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Carson City Double Eagles

The first year of coinage operations for the Carson City mint was 1870, which continued to strike Liberty Head double eagles until 1893 - in addition to subordinate silver and gold denominations – with breaks of non-activity during the years of 1880 and 1881 and then from 1886 through 1888. In all, there are 19 different $20 Liberty double eagle issues minted. Interestingly, the combined total mintage of all Carson City double eagles totals just 864,128 pieces. In fact, 10 of the Carson City double eagles are represented in the top 25 double eagles having the lowest mintages.

Carson City double eagles can be divided into three groups, based upon original mintage, the estimated number to have survived, certified population records and published prices.

The first group contains only one coin – the 1870-CC issue. When production began, only 3,789 gold double eagles were made in 1870 by the Carson City mint, creating an instant rarity the day they left the mint. It appears as though many have been melted since then, as a combined total of only 58 [NEED TO UPDATE] coins have been certified by both PCGS and NGC and reliable estimates place the number of survivors in the vicinity of 40-45 pieces. This issue remains prohibitively rare, and is difficult and quite expensive to acquire, so it has been left out of our price analysis since information on value is specialized and difficult to come by.

The second group consists of those issues that are Rare to Very Rare and includes the 1871-CC, 1872-CC, 1873-CC, 1878-CC, 1879-CC, 1885-CC and 1891-CC. These seven issues have an average mintage of 15,000 coins each, with an average certified total of only 495 [NEED TO UPDATE] coins per issue. Not a whole lot to go around! The mint increased production of the double eagles from 1871 through 1873 to an average of slightly more than 22,000 coins per year. Thereafter, it seemed that during the period after 1873, the Carson City was only interested in producing as many of the larger denominations as they could manufacture (1874-1876). Then, however, in 1877, mintages for all gold coins dropped off and we find that production was seriously curtailed beginning in 1878, when all of the mints, especially Carson City, were primarily occupied with the production of silver dollars as a result of the Bland-Allison Act.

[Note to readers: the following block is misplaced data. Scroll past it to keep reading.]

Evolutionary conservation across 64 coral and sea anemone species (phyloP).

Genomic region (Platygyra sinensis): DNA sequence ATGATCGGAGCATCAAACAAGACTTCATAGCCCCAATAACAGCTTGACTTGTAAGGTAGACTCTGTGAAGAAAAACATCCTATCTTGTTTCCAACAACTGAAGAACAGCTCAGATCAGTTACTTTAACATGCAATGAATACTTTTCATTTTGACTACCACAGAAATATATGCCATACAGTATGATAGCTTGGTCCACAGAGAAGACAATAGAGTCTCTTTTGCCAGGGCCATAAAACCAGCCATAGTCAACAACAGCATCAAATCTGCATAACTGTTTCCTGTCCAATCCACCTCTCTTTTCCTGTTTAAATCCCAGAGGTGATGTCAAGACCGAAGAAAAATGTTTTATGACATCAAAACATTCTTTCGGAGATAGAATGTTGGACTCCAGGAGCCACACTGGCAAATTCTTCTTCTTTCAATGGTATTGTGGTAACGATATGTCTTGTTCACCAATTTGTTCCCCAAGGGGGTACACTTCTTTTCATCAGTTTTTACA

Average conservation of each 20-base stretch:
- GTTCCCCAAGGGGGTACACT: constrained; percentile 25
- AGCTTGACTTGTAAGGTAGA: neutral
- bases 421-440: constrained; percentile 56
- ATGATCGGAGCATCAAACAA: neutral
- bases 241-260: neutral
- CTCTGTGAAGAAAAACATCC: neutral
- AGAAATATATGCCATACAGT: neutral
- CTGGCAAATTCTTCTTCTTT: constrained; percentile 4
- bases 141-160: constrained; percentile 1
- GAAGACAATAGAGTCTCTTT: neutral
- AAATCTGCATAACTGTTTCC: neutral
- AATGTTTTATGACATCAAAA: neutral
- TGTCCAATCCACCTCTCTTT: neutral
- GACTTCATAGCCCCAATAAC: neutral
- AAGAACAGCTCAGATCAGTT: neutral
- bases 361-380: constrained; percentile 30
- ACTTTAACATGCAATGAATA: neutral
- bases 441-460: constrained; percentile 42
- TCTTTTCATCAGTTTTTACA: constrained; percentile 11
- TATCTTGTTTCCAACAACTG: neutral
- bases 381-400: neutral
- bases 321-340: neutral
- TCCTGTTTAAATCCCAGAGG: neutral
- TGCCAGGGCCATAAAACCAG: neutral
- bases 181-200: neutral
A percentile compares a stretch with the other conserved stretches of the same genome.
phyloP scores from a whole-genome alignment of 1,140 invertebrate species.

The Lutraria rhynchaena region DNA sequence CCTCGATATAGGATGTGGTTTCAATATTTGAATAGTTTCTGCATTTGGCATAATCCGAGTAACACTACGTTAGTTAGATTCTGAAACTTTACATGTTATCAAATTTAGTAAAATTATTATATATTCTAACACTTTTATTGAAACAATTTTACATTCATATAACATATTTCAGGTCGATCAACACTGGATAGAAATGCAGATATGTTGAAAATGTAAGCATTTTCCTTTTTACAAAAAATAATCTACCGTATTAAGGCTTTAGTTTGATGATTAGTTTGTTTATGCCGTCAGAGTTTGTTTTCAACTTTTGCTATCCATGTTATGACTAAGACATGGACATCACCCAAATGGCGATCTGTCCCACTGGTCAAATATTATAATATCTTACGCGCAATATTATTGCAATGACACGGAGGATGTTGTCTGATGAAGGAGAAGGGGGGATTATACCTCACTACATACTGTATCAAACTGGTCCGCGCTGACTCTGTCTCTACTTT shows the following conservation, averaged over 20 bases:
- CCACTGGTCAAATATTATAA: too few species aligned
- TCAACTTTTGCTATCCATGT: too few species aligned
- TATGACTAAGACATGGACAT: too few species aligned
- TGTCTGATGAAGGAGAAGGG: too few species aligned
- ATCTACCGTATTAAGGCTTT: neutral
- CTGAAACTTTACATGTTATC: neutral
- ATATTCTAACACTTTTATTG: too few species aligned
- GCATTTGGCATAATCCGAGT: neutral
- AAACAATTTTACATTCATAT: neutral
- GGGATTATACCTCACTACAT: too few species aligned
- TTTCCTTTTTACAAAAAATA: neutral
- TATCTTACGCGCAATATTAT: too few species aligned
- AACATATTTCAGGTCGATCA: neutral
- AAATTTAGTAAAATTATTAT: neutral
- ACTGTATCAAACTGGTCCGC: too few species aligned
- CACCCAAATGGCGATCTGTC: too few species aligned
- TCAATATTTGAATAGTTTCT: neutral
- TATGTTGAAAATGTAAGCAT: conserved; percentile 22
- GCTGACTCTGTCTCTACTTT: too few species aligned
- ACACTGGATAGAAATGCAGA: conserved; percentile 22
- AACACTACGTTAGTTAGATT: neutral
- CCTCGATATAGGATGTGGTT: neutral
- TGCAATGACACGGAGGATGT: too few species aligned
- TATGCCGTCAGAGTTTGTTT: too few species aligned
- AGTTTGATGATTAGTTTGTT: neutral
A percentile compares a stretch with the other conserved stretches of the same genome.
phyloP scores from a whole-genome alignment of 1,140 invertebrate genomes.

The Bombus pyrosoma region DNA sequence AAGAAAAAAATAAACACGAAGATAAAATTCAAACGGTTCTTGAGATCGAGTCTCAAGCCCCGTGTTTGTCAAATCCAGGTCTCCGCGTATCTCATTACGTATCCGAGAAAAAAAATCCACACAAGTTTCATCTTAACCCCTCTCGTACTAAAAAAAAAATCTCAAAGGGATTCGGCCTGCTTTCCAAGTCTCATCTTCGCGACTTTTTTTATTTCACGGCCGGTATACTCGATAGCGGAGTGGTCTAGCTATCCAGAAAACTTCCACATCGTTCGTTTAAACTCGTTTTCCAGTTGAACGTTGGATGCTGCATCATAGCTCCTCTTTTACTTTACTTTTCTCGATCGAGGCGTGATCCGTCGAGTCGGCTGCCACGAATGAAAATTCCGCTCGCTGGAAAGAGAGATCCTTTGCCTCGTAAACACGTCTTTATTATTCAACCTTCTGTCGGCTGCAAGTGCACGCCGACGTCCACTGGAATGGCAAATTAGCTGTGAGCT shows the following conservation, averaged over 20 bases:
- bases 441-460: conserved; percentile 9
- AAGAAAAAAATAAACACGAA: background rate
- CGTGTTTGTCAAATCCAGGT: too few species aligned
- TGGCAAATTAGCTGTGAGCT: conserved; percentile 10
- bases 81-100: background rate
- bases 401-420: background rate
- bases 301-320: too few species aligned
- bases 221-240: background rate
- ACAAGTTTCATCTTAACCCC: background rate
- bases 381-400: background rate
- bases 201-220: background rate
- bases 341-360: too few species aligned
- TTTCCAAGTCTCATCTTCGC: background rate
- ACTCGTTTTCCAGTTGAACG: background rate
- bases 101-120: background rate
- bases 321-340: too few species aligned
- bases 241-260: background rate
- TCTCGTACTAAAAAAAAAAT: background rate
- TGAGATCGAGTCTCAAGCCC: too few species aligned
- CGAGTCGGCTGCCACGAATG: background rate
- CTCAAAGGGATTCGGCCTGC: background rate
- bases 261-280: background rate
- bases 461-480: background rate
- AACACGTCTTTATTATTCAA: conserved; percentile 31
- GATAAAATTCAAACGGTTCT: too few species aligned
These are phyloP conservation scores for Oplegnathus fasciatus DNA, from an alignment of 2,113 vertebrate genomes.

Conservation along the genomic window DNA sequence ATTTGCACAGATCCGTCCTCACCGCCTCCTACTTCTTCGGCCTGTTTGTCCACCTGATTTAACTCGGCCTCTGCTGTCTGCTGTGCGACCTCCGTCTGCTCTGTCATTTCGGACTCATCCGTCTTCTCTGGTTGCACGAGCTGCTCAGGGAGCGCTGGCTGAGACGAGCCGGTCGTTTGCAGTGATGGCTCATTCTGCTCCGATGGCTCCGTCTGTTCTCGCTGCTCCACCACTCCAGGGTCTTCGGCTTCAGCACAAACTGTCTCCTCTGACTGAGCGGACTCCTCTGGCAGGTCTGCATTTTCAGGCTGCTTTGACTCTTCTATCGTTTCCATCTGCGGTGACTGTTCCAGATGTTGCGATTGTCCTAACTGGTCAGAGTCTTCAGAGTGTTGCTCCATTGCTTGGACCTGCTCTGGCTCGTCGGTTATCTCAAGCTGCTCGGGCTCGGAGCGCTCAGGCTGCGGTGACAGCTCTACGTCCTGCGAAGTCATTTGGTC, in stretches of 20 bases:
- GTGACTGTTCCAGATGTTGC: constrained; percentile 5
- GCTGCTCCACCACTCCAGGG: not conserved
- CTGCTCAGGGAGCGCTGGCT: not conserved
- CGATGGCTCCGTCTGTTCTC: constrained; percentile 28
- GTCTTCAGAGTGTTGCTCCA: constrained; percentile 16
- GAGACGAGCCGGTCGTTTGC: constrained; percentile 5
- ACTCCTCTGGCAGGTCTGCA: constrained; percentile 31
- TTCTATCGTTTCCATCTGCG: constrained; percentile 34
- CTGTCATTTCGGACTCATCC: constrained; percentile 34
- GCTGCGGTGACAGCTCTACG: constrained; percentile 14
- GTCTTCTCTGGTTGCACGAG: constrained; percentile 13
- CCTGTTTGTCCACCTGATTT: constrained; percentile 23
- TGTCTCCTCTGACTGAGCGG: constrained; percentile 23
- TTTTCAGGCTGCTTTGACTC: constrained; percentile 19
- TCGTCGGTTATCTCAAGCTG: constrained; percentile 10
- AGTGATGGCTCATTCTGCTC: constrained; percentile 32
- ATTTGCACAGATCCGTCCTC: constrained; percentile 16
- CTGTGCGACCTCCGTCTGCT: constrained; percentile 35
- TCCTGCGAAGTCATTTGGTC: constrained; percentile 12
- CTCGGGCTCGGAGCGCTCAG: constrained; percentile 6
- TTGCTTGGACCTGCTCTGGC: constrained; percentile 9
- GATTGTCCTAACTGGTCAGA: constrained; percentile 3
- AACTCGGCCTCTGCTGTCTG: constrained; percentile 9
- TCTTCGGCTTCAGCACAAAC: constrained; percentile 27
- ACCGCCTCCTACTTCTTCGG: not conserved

The production of double eagles ceased during the years of 1880 and 1881, when the Carson City mint was only concerned with issuing the smaller gold $10 eagle and $5 half eagle denominations. Production of double eagles commenced again in 1882 and continued strong until 1885, when gold and silver minting operations of that mint were again suspended, but not until 9,450 double eagles were created – and no other gold coins – again creating a rare issue. The cessation of operations was due to the extreme expense of coinage in comparison to the benefits. According to the mint director, costs were as high as 18% of the value of local deposits in 1885. At the time, Carson City was hardly a large city, with a population of only about 4,000 people, and overall population in the state was declining.

1891 was an odd year for the mint, as it produced only 5,000 double eagles that year – the second lowest mintage of the entire series – while the production of the smaller gold denominations of $10 eagles and $5 half eagles was in fact, the highest for those issues. The 1891 is a very rare issue today.

The third group are generally the least expensive of all the Carson City double eagles.

We need to offer another perspective on this coin group, however, as the word “common” is really not that practical as a description. While the “common” date coins for the entire Liberty double eagle series have a certified population on average of well-over 10,000 coins for most grades, the Carson City coins in the third group have an average total certified population of less than 500 coins each!

Demand for these coins far out-weighs the available supply, so we are not surprised to see that these coins have increased in value over the long-term.

CONCLUSION: Carson City double eagle issues are almost always in demand, are highly collectible and extremely liquid at any given time in a market cycle. Call Coin Trader Now @ 866.603.1938 to get started.

 

Coin Trader Inc. 
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info@cointraderinc.com

 

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